GLENVIEW, ILLINOIS | The Stewart Hagestad era of elite amateur performance by a mid-amateur is likely drawing to a close. And as it does, questions arise about the future of mid-amateur participation on the U.S. Walker Cup team.
In 2016, Hagestad shocked the leading mid-amateur of the day, Scott Harvey, to claim the U.S. Mid-Amateur title. That led to the Southern Californian’s first Walker Cup berth, played in 2017 at Los Angeles Country Club, where he was a member. Hagestad won one of his two singles matches as the U.S. team coasted to a 19-7 victory against Great Britain and Ireland.
The Mid-Amateur title earned Hagestad a spot in the 2017 Masters, which is where he achieved national recognition as the first mid-amateur to make the 36-hole cut. He won low-amateur honors that year.
Along the way, Hagestad played in four U.S Opens, making the cut in 2022 at The Country Club in Brookline, Massachusetts. He advanced to match play at the U.S. Amateur four times, twice reaching the quarterfinals. He recorded his second Mid-Am title in 2021, and made his second Masters appearance in 2022. He has been in the top 20 of the World Amateur Golf Ranking for nearly 100 weeks, dating to August 2021.
It has been a most impressive run.
The question for future Walker Cup teams: What becomes of mid-amateur participation in the post-Hagestad era? There simply aren’t obvious candidates at the moment.
There was a day when Walker Cup teams featured multiple mid-amateurs, players 25 and older. The trend persisted until the early 2000s. Over time, such participation declined as those players aged out and were replaced almost entirely by elite collegians. There was a window with the 2013 and 2015 teams, which had an unofficial goal of including two mid-amateurs named to the teams. Players such as Mike McCoy, Nathan Smith, Todd White and Scott Harvey invested what it took to make the team, and all made at least one Walker Cup appearance.
As Harvey stepped away from elite competition in 2018, only Hagestad was left standing. No other serious mid-amateur contender has emerged. Evan Beck gave it his all this summer, playing in most of the seven Elite Amateur Golf Series events. However, his WAGR ranking is No. 63, which will not merit serious consideration in a Walker Cup year.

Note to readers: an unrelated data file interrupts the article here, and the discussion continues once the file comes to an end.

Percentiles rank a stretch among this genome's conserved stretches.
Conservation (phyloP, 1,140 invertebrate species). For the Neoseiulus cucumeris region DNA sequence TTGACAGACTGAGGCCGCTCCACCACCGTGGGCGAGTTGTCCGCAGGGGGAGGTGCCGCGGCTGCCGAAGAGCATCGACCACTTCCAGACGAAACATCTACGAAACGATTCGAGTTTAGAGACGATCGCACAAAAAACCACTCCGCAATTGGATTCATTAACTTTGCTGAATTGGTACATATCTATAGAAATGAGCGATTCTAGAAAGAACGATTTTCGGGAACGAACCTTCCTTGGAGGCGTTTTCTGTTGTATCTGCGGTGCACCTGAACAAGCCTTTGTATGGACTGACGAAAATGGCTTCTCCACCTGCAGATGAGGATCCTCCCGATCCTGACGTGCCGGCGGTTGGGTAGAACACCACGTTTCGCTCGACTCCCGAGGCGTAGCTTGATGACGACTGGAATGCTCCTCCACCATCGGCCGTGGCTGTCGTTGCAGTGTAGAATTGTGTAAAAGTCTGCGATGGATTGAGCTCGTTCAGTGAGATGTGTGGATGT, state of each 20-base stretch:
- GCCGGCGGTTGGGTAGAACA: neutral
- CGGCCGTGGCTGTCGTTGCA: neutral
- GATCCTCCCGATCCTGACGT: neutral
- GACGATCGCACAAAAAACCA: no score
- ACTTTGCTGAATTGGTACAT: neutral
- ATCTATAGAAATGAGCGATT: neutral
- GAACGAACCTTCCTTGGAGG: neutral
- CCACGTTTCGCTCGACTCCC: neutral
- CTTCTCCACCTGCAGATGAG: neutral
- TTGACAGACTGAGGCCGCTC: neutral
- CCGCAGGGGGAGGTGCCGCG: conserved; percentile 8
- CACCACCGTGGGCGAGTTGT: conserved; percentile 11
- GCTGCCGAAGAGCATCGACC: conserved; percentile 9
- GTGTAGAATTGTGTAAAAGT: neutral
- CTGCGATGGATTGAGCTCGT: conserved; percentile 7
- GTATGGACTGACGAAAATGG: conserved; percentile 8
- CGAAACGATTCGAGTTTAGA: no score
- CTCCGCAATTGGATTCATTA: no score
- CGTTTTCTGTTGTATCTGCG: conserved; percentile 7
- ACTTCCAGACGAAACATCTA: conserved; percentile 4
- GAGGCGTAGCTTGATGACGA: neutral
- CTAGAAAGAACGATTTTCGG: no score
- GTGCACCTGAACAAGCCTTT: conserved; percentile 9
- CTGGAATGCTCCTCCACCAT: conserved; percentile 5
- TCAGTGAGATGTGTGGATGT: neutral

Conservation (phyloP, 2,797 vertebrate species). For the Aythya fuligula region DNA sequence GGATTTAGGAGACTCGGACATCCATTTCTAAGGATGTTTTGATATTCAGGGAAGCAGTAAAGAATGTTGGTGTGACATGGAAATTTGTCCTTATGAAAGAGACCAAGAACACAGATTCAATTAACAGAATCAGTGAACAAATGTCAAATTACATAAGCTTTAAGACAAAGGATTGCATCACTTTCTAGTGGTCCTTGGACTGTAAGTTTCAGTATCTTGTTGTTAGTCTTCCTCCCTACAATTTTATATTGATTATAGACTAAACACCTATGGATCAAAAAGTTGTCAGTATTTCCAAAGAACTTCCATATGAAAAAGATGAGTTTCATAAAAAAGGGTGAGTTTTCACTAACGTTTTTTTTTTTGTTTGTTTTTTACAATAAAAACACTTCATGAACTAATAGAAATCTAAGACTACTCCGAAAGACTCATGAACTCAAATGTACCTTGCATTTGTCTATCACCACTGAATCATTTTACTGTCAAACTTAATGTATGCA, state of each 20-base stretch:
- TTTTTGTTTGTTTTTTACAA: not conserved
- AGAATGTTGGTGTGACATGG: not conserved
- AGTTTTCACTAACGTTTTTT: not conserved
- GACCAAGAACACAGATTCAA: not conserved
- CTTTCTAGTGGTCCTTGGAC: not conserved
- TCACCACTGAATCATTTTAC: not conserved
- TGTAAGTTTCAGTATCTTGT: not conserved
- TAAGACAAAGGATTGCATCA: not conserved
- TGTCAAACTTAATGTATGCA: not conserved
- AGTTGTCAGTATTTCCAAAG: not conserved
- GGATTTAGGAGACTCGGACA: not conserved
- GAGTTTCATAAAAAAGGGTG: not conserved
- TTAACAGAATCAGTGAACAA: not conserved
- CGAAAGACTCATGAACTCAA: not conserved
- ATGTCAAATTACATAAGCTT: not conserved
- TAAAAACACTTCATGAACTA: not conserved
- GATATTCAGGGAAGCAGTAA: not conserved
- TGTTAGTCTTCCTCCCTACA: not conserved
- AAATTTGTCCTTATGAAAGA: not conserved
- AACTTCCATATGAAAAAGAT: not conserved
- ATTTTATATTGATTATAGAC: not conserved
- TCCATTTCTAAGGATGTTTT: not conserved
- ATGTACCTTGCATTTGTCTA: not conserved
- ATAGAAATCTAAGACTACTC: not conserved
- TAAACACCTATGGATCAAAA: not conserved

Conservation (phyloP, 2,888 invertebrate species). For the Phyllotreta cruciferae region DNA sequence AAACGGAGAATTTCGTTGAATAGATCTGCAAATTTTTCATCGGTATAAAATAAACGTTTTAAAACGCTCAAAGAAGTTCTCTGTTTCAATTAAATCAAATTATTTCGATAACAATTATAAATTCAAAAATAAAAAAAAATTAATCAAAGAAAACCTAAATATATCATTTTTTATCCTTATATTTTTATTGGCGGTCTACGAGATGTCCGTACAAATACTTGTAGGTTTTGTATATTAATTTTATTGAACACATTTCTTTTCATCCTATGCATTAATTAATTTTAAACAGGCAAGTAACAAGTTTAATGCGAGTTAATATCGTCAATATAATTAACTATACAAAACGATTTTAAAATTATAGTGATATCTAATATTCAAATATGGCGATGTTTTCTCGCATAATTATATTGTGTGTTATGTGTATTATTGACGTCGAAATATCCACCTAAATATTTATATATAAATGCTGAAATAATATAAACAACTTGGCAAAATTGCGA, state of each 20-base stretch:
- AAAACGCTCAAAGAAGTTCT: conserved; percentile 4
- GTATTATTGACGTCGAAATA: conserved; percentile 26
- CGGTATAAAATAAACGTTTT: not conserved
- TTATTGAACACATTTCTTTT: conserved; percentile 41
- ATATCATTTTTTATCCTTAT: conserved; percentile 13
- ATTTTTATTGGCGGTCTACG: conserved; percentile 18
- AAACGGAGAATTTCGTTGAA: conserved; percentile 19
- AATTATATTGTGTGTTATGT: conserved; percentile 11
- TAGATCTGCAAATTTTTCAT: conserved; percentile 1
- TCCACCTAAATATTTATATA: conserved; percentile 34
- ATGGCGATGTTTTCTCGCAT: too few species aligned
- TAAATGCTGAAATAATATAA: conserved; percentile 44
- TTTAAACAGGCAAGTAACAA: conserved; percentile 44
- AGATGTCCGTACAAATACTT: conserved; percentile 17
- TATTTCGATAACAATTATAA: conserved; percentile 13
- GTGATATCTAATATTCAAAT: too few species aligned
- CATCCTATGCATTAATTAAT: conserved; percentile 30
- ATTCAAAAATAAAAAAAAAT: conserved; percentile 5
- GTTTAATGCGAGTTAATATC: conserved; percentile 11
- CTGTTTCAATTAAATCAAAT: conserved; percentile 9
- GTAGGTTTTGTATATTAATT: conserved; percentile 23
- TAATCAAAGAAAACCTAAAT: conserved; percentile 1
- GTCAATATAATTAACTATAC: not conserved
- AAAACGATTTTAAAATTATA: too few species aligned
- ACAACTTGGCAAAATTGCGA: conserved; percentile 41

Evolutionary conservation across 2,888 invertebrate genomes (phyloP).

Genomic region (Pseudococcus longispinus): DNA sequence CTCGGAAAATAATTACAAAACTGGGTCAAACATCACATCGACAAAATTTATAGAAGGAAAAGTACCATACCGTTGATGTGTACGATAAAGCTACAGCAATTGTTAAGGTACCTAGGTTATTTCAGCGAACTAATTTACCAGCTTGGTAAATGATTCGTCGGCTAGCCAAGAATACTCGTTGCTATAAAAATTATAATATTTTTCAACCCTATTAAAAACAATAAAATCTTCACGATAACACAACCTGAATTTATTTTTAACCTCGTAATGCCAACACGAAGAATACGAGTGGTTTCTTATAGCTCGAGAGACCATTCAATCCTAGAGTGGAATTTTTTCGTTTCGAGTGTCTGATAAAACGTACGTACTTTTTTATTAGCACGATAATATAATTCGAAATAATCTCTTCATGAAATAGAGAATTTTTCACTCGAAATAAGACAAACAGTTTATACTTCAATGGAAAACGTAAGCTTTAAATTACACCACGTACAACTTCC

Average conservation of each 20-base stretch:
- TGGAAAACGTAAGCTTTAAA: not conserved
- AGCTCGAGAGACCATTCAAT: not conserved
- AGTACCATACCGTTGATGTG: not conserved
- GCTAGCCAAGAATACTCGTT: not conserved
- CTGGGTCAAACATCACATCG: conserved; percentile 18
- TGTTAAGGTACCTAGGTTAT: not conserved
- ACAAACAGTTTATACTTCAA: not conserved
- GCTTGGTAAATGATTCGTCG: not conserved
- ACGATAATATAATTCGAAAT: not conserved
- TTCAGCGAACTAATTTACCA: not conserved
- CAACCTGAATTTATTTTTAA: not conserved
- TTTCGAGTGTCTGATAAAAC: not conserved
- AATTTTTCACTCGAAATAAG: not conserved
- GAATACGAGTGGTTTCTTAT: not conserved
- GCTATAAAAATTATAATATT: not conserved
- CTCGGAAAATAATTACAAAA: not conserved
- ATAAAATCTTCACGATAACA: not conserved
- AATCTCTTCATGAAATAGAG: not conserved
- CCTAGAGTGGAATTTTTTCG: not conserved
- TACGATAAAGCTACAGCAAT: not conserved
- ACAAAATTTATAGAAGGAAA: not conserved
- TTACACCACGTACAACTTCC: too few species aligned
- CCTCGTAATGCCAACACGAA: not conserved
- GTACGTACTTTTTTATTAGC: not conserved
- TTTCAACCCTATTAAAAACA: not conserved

The fact is that there is a price to be paid to earn a Walker Cup berth, and candidates have to be willing to pay it.
A few former professionals, such as Charles Warren, Bobby Wyatt and Drew Kittleson, have been reinstated lately and theoretically could begin to invest the time and effort required to earn a Walker Cup berth. However, there is scant evidence so far they plan to do so.
The fact is that there is a price to be paid to earn a Walker Cup berth, and candidates have to be willing to pay it. A player has to balance work/life issues to be able to play elite amateur events. He has to have the financial resources to travel to events, and he has to find the time to practice and prepare. McCoy and his peers were willing to pay that price, as was Hagestad, who told me last week, “I can’t tell you how many weddings I have missed over the years.”
Hagestad, 32, has gone to work for a high-powered financial-services firm in New York. His career must take precedence for the foreseeable future, and practicing for and playing in Elite Amateur Golf Series events is going to be a challenge.
Hagestad refuses to go quietly into the night. Proving that he is still an elite player, he advanced last week out of stroke-play qualifying to the match-play round of 16 in the Western Amateur at North Shore Country Club for the first time. While he acknowledges this could be his last Walker Cup run, he refuses to accept it as a certainty.
“I am a competitor. That’s who I am,” he told me at North Shore.
He also left open the possibility of a deep run in the U.S. Amateur or a made cut at the U.S. Open in a Walker Cup year, which would keep his name in front of Walker Cup selectors.
Barring that, we may have seen the last of Hagestad as a regular elite mid-amateur after this summer. He will head to Cherry Hills near Denver next week for the U.S. Amateur and his 28th USGA appearance. Then, Hagestad is likely bound for St. Andrews to play for captain Mike McCoy in his fourth Walker Cup match. Dozens of American Walker Cup alumni will be there to cheer the U.S. squad, and no doubt the future of mid-amateurs in the Walker Cup will be a topic of discussion.
There is no easy answer.
Top: Stewart Hagestad, competing in the 2021 Walker Cup, likely will win a spot on this year's U.S. team.
chris keane, usga